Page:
For many fans, Dave Blaney will be remembered as a guy who never made it big in the major leagues of professional racing. His previous success in the World of Outlaws series, which includes a championship in 1995, is often overlooked.
While his NASCAR success has been modest, he has managed to stick around in some form for well over 10 years. In today's NASCAR, that is difficult to do. He has managed to win one race, in the Nationwide Series, and has been known as a dependable driver who keeps the car intact.
The past two seasons have been trying on Blaney. His ride with Bill Davis racing disappeared as the team became a casualty of the economy and inability to attract sponsors. Prior to that, he had an opportunity with Richard Childress Racing, certainly his best shot at breakthrough success, but was replaced for a younger, more marketable driver. This misfortune appeared to be the end of Dave Blaney's driving career.
Unable to find a steady ride, and well into his forties, Blaney accepted a deal with Prism Motorsports, an underfunded start up operation owned by former driver Phil Parsons. His experience, as well as reputation as a good qualifier for a team needing to make races on their qualifying speed made Blaney a great choice for the team.
Forced to qualify on time with a team that doesn't run enough laps to come anywhere close to the top 35 in owners points, Blaney has made the most of his limited resources. He is a regular qualifier on most weekends, but knows the prospect of running the entire race is minimal at best.
For any race car driver, knowing that you will park the car without even trying to compete is maybe the worst possible scenario. These guys don't drive for the money. Blaney has been around long enough to survive. He has other business interests, such as the racetrack he owns in Ohio, Sharon Speedway. The urge to go out and run with the best drivers in the world is what keeps these guys going on a weekly basis.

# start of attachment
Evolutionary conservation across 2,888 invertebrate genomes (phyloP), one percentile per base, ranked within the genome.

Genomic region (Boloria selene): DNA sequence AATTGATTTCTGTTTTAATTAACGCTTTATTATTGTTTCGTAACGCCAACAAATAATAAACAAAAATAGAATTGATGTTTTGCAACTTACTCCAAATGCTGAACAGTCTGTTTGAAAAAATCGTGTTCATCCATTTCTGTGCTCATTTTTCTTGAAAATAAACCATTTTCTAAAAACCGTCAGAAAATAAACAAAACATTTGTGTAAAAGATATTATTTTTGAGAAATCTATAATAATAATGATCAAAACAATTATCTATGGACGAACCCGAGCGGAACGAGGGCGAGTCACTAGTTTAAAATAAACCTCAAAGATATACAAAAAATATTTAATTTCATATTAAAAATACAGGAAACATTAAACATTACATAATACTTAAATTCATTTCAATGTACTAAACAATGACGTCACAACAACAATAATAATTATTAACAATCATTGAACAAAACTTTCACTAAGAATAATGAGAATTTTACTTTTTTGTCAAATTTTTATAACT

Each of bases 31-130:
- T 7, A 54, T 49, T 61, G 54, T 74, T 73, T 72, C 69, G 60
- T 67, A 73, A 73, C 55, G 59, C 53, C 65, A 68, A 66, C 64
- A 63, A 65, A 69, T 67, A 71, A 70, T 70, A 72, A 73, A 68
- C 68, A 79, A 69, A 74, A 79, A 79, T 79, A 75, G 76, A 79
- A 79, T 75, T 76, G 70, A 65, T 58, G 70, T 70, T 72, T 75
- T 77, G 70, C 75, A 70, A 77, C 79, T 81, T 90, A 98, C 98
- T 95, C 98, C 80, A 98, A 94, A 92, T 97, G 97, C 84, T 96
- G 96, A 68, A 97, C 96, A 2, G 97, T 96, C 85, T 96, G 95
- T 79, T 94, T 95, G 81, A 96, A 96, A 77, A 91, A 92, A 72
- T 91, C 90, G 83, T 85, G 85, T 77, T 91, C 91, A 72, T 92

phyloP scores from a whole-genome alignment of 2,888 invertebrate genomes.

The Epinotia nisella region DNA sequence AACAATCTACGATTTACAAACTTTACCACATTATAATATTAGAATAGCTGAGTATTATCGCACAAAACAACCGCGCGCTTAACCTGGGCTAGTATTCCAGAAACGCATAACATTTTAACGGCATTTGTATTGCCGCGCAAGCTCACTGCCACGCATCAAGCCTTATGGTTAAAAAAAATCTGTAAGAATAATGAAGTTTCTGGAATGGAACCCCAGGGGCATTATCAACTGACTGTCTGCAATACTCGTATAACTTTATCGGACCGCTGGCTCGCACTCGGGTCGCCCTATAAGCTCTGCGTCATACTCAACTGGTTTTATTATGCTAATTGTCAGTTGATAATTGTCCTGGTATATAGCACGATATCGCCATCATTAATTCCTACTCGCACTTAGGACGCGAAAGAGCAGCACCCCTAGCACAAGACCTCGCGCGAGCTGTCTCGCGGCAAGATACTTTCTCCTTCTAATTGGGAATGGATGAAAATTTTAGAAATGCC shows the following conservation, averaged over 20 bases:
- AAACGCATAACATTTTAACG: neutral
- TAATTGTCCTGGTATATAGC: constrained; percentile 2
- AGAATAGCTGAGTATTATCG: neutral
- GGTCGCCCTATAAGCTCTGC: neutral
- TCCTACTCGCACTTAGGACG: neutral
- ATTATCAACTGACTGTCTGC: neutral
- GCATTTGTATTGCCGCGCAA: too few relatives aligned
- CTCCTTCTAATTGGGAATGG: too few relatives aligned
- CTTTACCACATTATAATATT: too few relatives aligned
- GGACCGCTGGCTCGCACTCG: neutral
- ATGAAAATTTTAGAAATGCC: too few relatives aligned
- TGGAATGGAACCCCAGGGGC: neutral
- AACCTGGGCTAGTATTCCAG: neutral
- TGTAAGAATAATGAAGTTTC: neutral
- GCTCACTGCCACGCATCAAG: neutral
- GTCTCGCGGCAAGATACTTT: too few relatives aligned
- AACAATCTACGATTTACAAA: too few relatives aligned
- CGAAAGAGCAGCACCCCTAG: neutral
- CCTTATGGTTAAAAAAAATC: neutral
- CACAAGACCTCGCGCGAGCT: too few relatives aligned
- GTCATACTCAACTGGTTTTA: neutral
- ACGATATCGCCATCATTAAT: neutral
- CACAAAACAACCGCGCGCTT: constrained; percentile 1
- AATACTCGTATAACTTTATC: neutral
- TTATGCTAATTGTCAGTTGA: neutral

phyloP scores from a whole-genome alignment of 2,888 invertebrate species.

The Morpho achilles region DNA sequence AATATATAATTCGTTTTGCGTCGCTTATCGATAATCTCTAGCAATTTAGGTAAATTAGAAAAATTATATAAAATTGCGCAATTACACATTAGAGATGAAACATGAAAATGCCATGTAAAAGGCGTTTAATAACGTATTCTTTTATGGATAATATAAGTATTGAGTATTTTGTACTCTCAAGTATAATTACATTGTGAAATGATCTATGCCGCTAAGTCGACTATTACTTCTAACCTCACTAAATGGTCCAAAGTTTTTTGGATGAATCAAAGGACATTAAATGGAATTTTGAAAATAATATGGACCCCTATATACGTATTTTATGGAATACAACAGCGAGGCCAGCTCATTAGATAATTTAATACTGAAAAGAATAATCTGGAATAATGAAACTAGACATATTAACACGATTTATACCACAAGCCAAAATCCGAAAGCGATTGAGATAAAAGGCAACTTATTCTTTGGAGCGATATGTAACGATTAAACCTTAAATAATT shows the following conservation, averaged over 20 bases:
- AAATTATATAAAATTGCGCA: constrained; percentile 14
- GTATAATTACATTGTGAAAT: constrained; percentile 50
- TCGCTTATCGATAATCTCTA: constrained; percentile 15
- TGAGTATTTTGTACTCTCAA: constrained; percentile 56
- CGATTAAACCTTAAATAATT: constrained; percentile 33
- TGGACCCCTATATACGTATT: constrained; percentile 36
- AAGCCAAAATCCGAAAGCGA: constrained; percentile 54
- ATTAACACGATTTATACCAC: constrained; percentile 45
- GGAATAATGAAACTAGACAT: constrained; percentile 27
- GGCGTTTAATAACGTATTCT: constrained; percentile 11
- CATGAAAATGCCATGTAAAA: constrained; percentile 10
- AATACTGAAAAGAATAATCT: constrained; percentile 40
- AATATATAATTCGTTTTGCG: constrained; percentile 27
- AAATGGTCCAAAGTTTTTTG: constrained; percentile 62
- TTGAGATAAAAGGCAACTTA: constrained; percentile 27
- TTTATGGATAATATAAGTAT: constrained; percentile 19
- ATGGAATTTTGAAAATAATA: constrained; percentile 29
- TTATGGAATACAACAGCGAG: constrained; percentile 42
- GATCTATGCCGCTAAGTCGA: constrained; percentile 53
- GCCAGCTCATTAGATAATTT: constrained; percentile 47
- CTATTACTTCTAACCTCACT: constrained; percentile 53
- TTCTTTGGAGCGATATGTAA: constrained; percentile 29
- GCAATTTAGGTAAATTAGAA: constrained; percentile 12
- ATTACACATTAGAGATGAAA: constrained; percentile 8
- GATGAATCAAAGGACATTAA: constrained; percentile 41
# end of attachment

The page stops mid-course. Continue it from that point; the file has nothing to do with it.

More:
Dave Blaney proved that he is the ultimate team player. Most drivers would go insane having to start and park. Many of these teams have a different driver behind the wheel almost every race. But his impact is being felt through other forms of participation.
While knowing his weekend will be short, Blaney has also served as a mentor for Germain Racing driver Max Papis. Papis has given Blaney credit for helping to improve his understanding of various racetracks, as well as what to look for in the cars. Blaney proved to be a valuable asset to the team, and does so with very little recognition.
After failing to get his No. 66 Toyota into the field at Michigan, Blaney willingly stuck around and even hopped into the Germain No. 13 to help the team understand what the car was doing. The gesture was noticed by the TV reporters, who took the time to interview Blaney.
While Dave Blaney may never again compete for wins, his presence is surely being felt in the NASCAR garage. Who knows, maybe a lower series team or even a sponsor will take notice of his ability and attitude and help him continue to do what he obviously loves to do.
The sport of NASCAR is a better place with guys like him involved.